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      • It was very whitty! I loved the booklet given to the Americans on how to not offend the British and how her partner in crime started licking the gravy browning off her legs and the scene where she is out in the field, head down, eating grass… LOL! Oh and the scene in the canteen where he wastes his food so she scrapes the cottage pie right into her handbag! Oh and the trail of bananas she drops after stealing them…. so funny!!!

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      • There were two parts that struck me funny (okay there were more than that but these two stuck out). The first was when they were talking about how it was illegal not to finish your food and how some people went to jail because of it. She made a comment about imagining telling your cellmate that. I cannot imagine that would give you any sort of “street-cred”. The second was when the small girl won the raffle and was given an onion. The look on her face! The poor dear. I hope they secretly gave her something along with it. It did not look like she was accepting their explanation!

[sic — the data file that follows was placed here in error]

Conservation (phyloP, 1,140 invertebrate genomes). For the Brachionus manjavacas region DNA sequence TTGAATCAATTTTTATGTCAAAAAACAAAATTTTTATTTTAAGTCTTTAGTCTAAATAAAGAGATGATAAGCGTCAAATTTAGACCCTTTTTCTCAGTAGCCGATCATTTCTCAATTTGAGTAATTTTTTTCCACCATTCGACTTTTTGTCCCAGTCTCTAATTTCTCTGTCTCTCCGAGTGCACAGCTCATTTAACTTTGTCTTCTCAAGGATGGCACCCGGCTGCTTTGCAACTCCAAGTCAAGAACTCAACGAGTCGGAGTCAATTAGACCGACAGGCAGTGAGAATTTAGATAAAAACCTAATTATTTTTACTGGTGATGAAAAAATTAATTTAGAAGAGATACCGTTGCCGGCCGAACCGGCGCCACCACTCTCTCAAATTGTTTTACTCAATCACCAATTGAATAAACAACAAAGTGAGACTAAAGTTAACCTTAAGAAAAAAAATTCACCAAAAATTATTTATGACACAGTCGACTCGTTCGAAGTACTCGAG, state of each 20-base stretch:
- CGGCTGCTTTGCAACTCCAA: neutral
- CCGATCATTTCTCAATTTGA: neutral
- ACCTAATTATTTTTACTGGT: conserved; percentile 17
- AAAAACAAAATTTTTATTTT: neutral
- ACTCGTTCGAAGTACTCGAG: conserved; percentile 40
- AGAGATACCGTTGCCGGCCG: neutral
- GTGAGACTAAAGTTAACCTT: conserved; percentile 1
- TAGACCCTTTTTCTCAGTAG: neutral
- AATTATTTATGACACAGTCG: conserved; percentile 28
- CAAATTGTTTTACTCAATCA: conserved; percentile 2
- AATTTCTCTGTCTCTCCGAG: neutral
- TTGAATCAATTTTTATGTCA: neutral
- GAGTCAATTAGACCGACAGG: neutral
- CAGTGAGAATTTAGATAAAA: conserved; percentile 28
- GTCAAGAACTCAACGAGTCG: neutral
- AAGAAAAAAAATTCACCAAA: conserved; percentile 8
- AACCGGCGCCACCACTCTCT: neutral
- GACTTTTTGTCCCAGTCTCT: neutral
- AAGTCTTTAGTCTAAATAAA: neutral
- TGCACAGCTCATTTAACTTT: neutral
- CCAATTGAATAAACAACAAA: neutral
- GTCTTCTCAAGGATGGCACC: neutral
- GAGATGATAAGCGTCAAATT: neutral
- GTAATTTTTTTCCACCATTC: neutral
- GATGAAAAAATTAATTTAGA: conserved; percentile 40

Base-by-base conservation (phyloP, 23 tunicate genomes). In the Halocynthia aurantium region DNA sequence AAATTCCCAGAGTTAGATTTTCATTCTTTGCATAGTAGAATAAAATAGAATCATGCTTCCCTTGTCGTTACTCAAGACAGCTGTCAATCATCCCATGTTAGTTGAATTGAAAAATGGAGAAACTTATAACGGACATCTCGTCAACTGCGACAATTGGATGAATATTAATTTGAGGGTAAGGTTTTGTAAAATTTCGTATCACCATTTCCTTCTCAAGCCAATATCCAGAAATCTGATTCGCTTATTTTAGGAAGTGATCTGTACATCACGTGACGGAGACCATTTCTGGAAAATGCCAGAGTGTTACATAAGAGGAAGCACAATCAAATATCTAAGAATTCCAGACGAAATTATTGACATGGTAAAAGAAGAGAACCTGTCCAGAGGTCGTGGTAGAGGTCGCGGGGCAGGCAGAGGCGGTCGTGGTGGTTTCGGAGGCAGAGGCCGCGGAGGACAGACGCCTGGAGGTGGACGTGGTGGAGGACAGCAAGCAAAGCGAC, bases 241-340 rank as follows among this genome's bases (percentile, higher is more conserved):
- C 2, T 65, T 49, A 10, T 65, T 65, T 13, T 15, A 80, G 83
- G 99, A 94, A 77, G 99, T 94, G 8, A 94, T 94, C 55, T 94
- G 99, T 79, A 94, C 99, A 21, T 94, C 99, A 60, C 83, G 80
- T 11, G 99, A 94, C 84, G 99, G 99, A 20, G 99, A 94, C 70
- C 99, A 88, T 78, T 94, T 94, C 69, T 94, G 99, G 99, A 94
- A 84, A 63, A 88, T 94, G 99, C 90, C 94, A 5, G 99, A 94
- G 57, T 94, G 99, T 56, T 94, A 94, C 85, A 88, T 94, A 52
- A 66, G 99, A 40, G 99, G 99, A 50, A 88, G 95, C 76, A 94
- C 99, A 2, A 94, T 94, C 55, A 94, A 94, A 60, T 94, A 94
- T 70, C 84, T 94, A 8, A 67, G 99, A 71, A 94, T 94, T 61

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      • Oh you felt the same way I did about her winning an onion!!!! I hope so too! 😦 Yep- loved all the comments and funny stuff. Those two work very well together!! C xxx

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  2. I watched these this morning, Carolyn, and really enjoyed it.

    I will watch them again – really humorous but also delved deep into the 1940s – particularly interesting with regard to the 1940s diet and how much better they felt (including weight and fat loss) just over 7 days. Great stuff!! Bev 🙂

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  3. Born 10 years after the war I can recall my parents and older siblings talking about rationing – even some of the war-time recipes were on our regular diet and we grew virtually all our own vegetables and fruit (a throw-back to ‘dig for victory) to the point where there was no lawn for us kids to play on – just rows of spuds, brussels sprouts and cabbages.